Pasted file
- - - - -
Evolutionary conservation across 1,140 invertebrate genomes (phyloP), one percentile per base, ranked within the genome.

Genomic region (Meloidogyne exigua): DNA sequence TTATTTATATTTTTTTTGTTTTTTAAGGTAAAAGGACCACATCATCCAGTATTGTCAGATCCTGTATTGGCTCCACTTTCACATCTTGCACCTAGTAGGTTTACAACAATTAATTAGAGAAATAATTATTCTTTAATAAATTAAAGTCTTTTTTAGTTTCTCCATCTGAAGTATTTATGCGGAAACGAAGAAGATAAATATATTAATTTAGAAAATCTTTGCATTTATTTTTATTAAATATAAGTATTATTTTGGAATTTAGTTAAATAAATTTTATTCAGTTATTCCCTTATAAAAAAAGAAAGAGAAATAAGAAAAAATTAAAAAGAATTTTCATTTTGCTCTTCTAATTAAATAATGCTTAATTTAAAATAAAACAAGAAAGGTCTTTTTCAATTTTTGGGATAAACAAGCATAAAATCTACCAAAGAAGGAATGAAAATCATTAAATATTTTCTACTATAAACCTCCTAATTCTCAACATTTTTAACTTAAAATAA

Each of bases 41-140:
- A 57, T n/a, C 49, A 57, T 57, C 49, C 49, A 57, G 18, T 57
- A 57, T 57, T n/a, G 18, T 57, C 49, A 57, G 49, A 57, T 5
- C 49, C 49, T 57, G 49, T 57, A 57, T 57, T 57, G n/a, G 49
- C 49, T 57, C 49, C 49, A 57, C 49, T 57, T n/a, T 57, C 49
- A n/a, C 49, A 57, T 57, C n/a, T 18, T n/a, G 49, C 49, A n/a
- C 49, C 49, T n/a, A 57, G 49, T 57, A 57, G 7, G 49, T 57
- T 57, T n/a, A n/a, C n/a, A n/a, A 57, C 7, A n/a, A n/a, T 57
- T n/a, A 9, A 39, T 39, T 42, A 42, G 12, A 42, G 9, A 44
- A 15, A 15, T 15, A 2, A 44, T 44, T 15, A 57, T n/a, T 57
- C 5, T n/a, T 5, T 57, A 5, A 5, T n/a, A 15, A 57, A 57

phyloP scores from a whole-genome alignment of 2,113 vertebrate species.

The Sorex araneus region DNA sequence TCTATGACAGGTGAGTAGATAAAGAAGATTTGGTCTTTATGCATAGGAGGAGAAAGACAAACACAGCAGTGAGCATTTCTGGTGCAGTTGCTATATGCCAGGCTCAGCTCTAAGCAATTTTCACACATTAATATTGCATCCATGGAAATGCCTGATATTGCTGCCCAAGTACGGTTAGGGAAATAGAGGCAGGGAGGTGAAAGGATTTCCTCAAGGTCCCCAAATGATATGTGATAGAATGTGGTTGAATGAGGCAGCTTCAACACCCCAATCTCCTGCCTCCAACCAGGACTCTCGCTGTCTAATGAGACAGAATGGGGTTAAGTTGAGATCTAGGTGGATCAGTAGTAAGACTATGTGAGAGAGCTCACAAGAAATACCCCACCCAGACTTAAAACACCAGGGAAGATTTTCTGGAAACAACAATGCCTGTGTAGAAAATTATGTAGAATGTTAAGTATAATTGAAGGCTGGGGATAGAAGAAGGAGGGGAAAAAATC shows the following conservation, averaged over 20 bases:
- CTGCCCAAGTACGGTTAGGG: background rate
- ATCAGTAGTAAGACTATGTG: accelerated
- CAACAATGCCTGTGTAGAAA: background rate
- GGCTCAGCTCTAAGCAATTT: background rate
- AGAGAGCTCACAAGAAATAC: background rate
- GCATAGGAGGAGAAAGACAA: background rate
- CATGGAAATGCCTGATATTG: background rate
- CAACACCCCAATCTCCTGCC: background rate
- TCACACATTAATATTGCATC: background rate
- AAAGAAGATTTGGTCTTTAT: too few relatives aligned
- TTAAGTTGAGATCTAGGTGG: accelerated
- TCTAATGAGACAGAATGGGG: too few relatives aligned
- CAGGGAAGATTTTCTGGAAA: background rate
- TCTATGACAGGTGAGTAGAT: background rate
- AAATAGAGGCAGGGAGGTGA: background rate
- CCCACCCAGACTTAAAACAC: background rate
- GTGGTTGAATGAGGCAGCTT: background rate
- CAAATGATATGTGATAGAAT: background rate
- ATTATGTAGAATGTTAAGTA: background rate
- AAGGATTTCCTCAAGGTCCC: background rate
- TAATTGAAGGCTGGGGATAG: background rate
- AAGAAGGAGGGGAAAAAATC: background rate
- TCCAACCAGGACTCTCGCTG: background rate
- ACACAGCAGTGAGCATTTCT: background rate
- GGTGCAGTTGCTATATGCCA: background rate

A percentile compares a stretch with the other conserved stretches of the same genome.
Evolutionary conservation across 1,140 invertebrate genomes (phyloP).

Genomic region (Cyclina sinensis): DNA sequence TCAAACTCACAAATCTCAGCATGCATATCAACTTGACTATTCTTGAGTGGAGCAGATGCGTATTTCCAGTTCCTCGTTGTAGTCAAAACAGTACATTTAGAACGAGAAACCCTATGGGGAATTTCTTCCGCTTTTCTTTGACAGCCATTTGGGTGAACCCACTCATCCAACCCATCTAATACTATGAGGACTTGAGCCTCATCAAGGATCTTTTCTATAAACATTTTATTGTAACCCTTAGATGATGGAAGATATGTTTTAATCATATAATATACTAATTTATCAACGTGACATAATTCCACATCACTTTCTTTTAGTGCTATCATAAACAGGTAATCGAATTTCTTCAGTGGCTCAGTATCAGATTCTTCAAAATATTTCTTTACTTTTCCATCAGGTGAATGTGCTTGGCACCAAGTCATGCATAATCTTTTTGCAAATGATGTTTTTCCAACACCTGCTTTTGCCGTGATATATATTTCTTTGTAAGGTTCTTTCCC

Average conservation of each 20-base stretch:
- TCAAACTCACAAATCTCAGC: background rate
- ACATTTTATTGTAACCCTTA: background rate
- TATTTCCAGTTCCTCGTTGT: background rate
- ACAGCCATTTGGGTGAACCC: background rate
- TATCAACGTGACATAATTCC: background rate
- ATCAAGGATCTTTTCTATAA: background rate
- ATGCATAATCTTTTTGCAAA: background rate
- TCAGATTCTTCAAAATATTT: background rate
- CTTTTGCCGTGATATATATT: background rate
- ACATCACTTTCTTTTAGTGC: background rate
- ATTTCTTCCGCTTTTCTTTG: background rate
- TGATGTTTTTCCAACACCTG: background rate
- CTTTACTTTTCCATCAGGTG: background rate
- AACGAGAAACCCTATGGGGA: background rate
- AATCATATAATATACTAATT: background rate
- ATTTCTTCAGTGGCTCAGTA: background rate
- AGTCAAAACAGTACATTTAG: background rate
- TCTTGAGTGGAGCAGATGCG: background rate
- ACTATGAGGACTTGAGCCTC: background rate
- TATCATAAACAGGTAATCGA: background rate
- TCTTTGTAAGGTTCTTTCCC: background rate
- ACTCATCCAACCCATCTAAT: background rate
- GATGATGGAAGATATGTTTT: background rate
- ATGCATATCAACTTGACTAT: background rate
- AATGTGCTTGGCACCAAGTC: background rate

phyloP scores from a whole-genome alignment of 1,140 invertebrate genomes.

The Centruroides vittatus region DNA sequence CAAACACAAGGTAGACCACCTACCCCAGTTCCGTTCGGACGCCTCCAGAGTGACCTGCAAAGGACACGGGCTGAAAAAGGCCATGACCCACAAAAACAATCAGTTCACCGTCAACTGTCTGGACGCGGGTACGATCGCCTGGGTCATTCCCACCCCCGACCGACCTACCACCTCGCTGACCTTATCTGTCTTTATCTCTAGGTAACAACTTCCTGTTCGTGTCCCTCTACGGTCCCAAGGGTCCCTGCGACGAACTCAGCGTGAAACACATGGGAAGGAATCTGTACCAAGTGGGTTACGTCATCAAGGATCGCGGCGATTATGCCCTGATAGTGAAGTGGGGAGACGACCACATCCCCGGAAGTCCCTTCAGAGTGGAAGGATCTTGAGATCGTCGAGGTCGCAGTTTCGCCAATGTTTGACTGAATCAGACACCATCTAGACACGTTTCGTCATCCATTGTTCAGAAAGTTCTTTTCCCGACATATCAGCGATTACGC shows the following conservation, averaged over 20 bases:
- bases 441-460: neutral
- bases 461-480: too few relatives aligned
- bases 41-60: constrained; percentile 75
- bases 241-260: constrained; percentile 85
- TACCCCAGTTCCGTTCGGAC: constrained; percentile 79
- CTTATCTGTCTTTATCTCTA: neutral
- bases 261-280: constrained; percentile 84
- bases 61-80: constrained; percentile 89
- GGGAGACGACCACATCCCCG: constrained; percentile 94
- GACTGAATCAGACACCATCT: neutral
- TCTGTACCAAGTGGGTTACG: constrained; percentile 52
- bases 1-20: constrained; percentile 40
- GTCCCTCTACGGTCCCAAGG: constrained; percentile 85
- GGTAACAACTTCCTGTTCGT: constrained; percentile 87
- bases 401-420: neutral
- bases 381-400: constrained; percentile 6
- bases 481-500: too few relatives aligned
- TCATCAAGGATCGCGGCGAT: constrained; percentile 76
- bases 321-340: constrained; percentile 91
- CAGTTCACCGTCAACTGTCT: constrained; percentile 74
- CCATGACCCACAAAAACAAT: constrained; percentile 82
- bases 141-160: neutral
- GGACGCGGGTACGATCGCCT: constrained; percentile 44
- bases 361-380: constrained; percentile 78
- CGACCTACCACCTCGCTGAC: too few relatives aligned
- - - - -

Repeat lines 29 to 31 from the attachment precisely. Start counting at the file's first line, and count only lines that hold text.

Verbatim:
- TCTATGACAGGTGAGTAGAT: background rate
- AAATAGAGGCAGGGAGGTGA: background rate
- CCCACCCAGACTTAAAACAC: background rate